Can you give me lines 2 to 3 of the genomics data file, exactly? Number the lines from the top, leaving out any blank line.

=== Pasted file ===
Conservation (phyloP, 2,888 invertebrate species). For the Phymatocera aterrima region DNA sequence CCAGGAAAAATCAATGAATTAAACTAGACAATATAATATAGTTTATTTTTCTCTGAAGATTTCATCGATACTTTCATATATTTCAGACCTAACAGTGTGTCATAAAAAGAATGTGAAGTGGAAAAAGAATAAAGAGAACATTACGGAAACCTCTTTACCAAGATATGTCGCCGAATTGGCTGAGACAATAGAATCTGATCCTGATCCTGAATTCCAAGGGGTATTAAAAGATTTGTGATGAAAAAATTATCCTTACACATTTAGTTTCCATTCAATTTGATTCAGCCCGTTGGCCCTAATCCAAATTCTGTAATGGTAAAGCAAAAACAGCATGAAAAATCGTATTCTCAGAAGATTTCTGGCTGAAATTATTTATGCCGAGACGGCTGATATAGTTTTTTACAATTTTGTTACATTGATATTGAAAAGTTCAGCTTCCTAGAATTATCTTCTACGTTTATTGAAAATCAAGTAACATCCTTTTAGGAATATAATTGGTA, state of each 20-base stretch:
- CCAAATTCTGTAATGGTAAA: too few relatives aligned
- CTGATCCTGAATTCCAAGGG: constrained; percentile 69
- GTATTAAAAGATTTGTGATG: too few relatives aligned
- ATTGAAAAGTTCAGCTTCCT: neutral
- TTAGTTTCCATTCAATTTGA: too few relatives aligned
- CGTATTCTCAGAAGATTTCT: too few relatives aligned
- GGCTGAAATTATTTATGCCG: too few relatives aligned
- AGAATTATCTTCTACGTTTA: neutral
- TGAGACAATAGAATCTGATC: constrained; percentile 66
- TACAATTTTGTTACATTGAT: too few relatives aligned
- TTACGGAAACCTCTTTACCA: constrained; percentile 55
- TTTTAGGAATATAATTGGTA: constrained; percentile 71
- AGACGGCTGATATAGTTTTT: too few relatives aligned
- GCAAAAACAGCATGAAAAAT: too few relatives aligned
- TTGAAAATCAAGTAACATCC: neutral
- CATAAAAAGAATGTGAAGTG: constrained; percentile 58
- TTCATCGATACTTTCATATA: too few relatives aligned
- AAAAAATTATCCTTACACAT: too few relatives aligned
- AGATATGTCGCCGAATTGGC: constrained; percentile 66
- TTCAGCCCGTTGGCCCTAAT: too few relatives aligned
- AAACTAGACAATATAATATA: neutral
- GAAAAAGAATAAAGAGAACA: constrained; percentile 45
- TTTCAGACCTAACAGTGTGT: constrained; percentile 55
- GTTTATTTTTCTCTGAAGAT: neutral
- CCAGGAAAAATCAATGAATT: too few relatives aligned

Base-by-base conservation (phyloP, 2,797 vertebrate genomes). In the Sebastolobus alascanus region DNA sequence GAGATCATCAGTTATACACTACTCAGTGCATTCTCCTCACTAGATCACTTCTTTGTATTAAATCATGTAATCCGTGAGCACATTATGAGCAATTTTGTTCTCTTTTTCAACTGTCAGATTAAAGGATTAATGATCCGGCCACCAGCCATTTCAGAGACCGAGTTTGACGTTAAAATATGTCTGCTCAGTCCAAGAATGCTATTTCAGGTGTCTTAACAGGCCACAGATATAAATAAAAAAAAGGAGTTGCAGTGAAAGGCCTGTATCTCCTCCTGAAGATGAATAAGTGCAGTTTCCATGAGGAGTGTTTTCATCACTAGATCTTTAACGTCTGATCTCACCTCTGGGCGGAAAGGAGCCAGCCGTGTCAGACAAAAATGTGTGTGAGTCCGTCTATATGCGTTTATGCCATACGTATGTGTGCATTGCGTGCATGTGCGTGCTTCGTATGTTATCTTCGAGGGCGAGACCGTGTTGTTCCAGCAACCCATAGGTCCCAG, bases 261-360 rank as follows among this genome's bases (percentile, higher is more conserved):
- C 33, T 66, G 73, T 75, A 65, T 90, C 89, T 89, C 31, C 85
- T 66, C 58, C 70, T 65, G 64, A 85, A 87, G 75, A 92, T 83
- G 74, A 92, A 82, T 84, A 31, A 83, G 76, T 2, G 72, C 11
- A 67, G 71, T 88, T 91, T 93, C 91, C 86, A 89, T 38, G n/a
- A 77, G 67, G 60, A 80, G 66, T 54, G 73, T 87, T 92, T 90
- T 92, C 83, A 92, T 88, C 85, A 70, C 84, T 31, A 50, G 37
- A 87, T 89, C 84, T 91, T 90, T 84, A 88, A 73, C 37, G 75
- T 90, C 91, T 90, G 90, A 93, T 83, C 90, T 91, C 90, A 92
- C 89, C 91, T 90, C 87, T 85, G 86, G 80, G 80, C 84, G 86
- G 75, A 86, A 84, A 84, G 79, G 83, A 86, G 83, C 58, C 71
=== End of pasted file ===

- CCAAATTCTGTAATGGTAAA: too few relatives aligned
- CTGATCCTGAATTCCAAGGG: constrained; percentile 69